HIFF Review: ‘Nebraska’ Is Heartbreaking, Hilarious

Nebraska, the new film from Alexander Payne, was Sunday’s Centerpiece Film of the Hamptons International Film Festival and lead actors Bruce Dern and Will Forte attended the Guild Hall screening and participated in a post-viewing talk.

The darkish comedy, which received a rapturous reception, continues Payne’s sympathetic yet unflinching forays into the lives of the dispossessed and forgotten.

One of Payne’s earlier films, 2004′s excellent Sideways, chronicled a disastrous road trip undertaken by Miles, a middle-aged, divorced and heartbroken failed writer, and his college friend, a narcissistic actor named Jack. In addition to being an hilariously funny film, Sideways was also a lament for the delicate and for the well-meaning people whose efforts at creating beauty or searching for happiness get crushed by a callous and ugly world.

In Nebraska, the ugliness of the world becomes quite literal. The bleak cities and stark midwestern landscapes where the film is set are shot in cold black and white. In decaying houses, shell-shocked people watch sports on TV and struggle to talk about anything other than cars. Even supposedly majestic Mount Rushmore, which makes a cameo appearance, is pictured from an unflattering distance, reduced to “a pile of rocks.”

Amid this despair, Woody Grant thinks he has found something to live for. Portrayed seamlessly by the great Bruce Dern, the decrepit yet tenacious Woody, mentally enfeebled by dementia and alcohol abuse, thinks he has won a million dollars. In reality, Woody has simply fallen for a magazine subscription sales ploy, but he clings to his fantasy like a lifeline: his “prize” stands to make up for the things he’s done wrong, and the wrongs that others have done him. Out of pity and filial duty, his son David, played by the excellent Will Forte, agrees to drive him to the prize’s headquarters in Lincoln, Nebraska.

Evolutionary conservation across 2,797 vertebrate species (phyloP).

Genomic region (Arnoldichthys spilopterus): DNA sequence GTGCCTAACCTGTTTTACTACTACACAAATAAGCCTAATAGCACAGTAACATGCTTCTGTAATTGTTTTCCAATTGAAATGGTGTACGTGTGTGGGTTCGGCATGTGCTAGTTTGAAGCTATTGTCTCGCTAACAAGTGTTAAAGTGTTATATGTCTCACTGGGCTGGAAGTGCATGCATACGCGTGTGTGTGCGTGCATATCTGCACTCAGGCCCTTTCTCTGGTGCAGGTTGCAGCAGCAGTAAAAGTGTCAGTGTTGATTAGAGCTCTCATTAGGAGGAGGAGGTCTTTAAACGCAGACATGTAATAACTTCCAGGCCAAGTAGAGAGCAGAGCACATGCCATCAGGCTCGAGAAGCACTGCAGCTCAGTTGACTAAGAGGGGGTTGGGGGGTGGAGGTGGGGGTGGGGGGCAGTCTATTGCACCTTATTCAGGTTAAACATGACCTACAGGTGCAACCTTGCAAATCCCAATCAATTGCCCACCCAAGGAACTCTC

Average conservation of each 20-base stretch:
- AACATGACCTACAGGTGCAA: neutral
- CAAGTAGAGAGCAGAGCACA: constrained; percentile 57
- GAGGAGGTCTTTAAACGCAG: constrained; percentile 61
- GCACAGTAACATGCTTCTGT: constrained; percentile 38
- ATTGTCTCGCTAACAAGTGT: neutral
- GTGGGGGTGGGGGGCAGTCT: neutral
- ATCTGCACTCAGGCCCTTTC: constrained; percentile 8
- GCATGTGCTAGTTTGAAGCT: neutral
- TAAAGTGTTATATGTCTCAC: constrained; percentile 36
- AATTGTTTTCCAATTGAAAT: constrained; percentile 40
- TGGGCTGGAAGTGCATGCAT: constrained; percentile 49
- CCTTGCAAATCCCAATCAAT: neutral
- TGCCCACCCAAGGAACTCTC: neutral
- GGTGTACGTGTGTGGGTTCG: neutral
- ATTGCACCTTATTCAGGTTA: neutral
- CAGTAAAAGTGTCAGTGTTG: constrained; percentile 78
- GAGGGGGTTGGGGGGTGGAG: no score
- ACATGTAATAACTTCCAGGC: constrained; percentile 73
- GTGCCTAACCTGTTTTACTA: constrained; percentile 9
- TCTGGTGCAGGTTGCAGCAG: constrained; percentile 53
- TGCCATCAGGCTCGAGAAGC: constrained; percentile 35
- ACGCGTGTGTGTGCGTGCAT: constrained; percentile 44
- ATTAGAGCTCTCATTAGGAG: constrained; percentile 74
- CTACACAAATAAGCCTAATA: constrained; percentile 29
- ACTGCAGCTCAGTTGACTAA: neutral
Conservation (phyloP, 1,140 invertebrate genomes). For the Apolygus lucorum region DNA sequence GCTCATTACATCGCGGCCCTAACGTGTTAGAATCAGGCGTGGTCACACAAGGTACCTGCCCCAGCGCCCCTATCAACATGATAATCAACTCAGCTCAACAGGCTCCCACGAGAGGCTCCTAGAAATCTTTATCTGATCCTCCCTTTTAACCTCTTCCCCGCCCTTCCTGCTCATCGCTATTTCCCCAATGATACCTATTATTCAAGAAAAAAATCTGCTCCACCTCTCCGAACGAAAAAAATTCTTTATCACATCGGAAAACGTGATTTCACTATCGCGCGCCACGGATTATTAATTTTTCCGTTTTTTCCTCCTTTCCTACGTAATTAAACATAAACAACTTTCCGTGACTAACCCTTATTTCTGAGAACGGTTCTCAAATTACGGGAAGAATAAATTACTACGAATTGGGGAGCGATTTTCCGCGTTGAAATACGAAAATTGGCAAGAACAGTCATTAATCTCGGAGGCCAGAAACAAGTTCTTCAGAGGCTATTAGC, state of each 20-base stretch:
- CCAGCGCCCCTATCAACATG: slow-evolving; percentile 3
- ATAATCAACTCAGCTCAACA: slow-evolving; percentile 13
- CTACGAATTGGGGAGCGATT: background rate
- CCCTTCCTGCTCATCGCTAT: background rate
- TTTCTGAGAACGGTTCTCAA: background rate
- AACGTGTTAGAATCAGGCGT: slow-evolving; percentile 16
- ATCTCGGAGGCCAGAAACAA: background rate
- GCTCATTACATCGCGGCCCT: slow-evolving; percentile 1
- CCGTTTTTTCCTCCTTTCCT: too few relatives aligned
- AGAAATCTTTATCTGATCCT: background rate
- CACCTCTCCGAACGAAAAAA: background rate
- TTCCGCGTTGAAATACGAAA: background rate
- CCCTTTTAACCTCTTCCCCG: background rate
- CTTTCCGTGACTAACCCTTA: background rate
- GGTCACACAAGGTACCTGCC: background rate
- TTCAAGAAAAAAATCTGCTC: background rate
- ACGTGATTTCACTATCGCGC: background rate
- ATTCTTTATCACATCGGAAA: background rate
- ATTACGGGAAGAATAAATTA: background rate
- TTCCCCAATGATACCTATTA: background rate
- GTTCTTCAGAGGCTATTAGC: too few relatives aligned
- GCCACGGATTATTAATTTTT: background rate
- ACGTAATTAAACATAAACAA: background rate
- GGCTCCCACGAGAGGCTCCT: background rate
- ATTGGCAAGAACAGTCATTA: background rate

In Nebraska, this story, which is heartbreaking at its core, is surrounded by layers of hilarity. Woody’s wife, played by June Squibb, is a riot of loud-mouthed ball-busting. Woody’s nephews, country-creepy with hardly a brain between them, entertain mightily with their broken record put-downs regarding driving times and “jap” cars. An early interlude where Woody and David search for Woody’s missing dentures by some railroad tracks is a comic masterpiece in and of itself—one of several such scenes interlaced throughout Nebraska. Finally, the bit players, mainly untrained actors drawn from local populations where the film was shot, lend the film an authenticity and a powerful sense of place.

After the screening at Guild Hall, Dern and Forte spoke of their joy working together and the pleasure of working together with Alexander Payne’s team. In his remarks, Dern allowed that though the movie doesn’t try to disguise the bleakness of the midwestern setting, it also captures the raw, stubborn spirit which caused people to settle there in the first place. With Woody Grant, that spirit has a new name, for better or for worse.

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